With continued reference to FIG. 7A, the tubular body 116 can comprise a marker 132. The marker 132 can be positioned such that it lies underneath the sleeve 126, thereby identifying a position of the sleeve 126 and tip body 130 prior to detachment of the tip body 130.

FIG. 7B illustrates an alternative embodiment of a sleeve 126′. The sleeve 126′ can be similar to the sleeve 126 described above, except the sleeve 126′ can include an internal separation element 127. The internal separation element 127 can be designed to separate the distal end 134 and proximal end 136 of the tubular body 116 and tip body 130, respectively, while still allowing embolic agent to flow through the microcatheter. The separation described above can inhibit the distal end 134 and proximal end 136 from contacting one another and/or sticking or adhering to one another after heating of the thermoplastically fitted sleeve 126′. If the distal end 134 and proximal end 136 stick to one another, the amount of detachment force required to separate them can increase. Thus, the separation element 127 can facilitate reduced detachment forces. The separation element 127 can be formed integrally with the sleeve 126′, or can be attached or inserted separately. The separation element 127 can comprise a variety of materials, including but not limited to metal or plastic, and in some embodiments can be in the shape of a washer.

FIG. 7C illustrates another alternative embodiment of a sleeve 126″. The sleeve 126″ can be similar to the sleeves 126′ and 126″ described above, except that the sleeve 126″ can comprise two discrete components 128 a and 128 b. The components 128 a and 128 b can be mirror images of one another, and can be attached (e.g. adhered together or held together) to form the sleeve 126″. As with the sleeve 126′, the sleeve 126″ can include separation elements 127 which can be used to separate the distal end 134 and proximal end 136 of the tubular body 116 and tip body 130.

With reference to FIG. 8, the tip body 130 can also comprise a marker 133. The marker 133 can be a radiopaque marker located along a portion of the tip body 130, and can be used to identify a position of the tip body 130 prior to and/or after detachment of the tip body 130 from the tubular body 116.

With reference to FIG. 9, a chart illustrating the relationship between static burst strength and detachment force for the microcatheter of FIGS. 6-8 is provided. Static burst strength, as described above, generally describes an internal pressure (for example applied by embolic liquid within the catheter) which can cause radial bursting of the microcatheter. Static burst strength is that pressure at which the microcatheter's tubular wall bursts. It is generally desired to have a high static burst strength, so as to limit the possibility of the microcatheter bursting during use. If the static pressure is raised high enough, this internal pressure can cause the microcatheter to burst, or break. Static burst strength can be tested, for example, by clamping or otherwise securing both ends of a microcatheter tube, injecting liquid into the microcatheter, and allowing the static pressure inside the microcatheter to press radially against the tubular wall. Static burst strength can also be tested at various stages, for example, prior to a first use of the device and/or after use of the device for a given period of time (e.g. after pushing embolic agent through the microcatheter 110 during a simulated one hour procedure). Generally, prior to first use a higher burst strength can be achieved for a given detachment force. FIG. 9 represents a static burst test conducted after approximately one hour of simulated use of the microcatheter 110.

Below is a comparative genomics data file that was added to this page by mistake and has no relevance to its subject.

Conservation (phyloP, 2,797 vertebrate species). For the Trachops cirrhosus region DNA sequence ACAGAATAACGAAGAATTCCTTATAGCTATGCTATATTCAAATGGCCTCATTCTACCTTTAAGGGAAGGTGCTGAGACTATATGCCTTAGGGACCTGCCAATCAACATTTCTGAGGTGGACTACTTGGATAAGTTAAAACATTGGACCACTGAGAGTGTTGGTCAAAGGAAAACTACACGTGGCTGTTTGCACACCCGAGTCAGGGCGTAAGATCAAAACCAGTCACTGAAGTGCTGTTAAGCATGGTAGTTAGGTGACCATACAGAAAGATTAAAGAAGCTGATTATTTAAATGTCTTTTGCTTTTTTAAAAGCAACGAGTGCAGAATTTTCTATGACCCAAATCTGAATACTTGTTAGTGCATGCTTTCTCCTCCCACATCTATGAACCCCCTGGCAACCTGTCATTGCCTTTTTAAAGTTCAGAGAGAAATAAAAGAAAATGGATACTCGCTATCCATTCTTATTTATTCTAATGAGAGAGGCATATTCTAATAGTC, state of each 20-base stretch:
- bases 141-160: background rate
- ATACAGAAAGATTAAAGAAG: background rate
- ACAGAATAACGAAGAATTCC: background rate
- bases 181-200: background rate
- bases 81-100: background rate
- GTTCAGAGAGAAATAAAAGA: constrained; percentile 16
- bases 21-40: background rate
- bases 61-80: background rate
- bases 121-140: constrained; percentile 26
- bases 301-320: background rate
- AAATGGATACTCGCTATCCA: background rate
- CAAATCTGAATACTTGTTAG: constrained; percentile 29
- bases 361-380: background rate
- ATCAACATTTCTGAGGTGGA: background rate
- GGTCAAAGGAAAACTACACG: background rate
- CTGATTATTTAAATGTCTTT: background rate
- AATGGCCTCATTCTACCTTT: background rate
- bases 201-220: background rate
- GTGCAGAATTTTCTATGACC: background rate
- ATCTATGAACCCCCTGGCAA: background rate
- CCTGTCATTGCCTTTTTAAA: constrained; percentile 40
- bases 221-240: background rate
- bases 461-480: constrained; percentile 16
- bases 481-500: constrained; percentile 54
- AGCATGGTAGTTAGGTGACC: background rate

Detachment force, as described above, generally describes an axially applied tensile force required for detaching the tip body 130 from the tubular body 116. Detachment force can be applied by the user, for example by pulling proximally on a proximal end of the tubular body 116. It is generally desired to have a low detachment force, so as to limit the amount of force required to detach the tip body 130.

One potential problem when dealing with burst and detachment at the same time is the possibility of bursting at the intersection between the tubular body 116 and the tip body 130. Thus, a mechanism such as one of the sleeves described above can act to both inhibit bursting of the microcatheter 110, while facilitating detachment of the tip body 130. For example, the sleeve 26, 126, 126′, or 126″ can allow for a desired detachment force while maintaining a high burst strength.

As the chart in FIG. 9 illustrates, in one embodiment the detachment force for maintaining a static burst strength between approximately 50 and 400 psi can range from approximately 20 to 40 gram-force while using the sleeve 126′. Thus, if the sleeve 126′ is thermoplastically fitted around the tubular body 116 to such a degree that the retraction force required for detachment increases (i.e. a tighter fit), so too will the amount of static pressure required to burst the microcatheter radially. In certain embodiments, the microcatheter 10 or 110 can be designed to have a sufficiently high burst strength, for example in the range of about 150 psi to 450 psi, and more preferably at least 250 psi, with an associated desired detachment force for example between about 24 and 54 gram-force, and in certain embodiments no more than about 40, 35, 30 or 25 gram-force. In certain embodiments, the microcatheter 10 or 110 can exhibit a burst strength of between about 150 psi to 225 psi with detachment forces less than about 30 gram-force. In certain embodiments, the microcatheter 10 or 110 can exhibit a burst strength of about 275 psi at a detachment force between about 32 to 33 gram-force.